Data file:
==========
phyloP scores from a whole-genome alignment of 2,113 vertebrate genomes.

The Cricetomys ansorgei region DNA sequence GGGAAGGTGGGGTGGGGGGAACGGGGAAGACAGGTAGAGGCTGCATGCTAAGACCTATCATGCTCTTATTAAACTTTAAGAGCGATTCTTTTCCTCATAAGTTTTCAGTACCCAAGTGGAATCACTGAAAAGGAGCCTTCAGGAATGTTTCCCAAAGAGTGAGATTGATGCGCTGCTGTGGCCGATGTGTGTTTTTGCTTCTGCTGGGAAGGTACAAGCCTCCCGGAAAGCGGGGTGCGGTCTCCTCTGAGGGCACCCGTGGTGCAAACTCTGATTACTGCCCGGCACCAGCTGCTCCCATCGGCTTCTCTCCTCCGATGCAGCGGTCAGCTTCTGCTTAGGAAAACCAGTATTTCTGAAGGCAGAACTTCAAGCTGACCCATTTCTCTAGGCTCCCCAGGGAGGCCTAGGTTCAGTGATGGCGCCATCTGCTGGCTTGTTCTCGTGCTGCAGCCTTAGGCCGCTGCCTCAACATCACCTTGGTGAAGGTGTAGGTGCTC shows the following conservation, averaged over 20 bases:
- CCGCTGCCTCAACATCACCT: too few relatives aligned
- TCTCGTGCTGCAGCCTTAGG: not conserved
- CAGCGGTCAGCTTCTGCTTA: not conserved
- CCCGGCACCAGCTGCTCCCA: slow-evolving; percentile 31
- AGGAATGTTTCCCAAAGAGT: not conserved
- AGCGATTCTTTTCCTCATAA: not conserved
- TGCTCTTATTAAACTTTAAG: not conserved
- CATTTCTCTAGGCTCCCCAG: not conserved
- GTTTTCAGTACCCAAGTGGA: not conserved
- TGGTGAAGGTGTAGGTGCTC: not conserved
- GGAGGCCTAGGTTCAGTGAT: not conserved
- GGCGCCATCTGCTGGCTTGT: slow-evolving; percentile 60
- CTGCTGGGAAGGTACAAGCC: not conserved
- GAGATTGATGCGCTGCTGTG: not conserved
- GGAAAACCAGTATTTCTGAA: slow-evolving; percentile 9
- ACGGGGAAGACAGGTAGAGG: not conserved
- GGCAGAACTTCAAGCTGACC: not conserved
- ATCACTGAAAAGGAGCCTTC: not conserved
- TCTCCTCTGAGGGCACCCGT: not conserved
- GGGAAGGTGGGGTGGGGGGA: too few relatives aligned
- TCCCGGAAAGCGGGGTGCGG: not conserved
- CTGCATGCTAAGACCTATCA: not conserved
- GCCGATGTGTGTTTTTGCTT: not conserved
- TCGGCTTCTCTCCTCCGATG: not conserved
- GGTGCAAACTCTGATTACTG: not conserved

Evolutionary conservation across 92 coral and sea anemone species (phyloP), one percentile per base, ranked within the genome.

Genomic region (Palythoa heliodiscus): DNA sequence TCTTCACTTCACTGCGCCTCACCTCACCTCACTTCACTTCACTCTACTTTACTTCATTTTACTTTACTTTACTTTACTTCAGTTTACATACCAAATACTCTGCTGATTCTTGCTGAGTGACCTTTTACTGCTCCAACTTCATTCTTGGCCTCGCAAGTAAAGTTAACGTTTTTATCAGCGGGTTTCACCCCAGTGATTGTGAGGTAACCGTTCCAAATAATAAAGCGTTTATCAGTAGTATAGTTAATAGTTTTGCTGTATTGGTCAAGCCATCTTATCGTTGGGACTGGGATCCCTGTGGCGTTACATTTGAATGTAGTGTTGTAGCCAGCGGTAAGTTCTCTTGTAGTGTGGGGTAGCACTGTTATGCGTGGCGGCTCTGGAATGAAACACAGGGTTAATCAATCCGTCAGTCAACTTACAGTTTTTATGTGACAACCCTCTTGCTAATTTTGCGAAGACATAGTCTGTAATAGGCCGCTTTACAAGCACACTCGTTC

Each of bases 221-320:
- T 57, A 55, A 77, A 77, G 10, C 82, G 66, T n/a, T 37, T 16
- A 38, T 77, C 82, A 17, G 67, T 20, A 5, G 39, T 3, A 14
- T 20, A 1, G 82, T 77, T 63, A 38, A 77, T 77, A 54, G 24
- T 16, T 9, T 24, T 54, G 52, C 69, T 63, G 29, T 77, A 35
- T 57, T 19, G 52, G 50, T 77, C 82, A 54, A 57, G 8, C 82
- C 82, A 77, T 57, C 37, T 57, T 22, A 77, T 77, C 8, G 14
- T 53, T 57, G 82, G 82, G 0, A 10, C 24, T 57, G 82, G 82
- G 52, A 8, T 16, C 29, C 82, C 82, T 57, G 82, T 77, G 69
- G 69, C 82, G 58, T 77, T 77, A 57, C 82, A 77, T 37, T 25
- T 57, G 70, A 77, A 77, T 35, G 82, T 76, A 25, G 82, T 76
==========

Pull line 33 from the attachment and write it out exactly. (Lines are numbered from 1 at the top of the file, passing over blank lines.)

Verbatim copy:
- T 20, A 1, G 82, T 77, T 63, A 38, A 77, T 77, A 54, G 24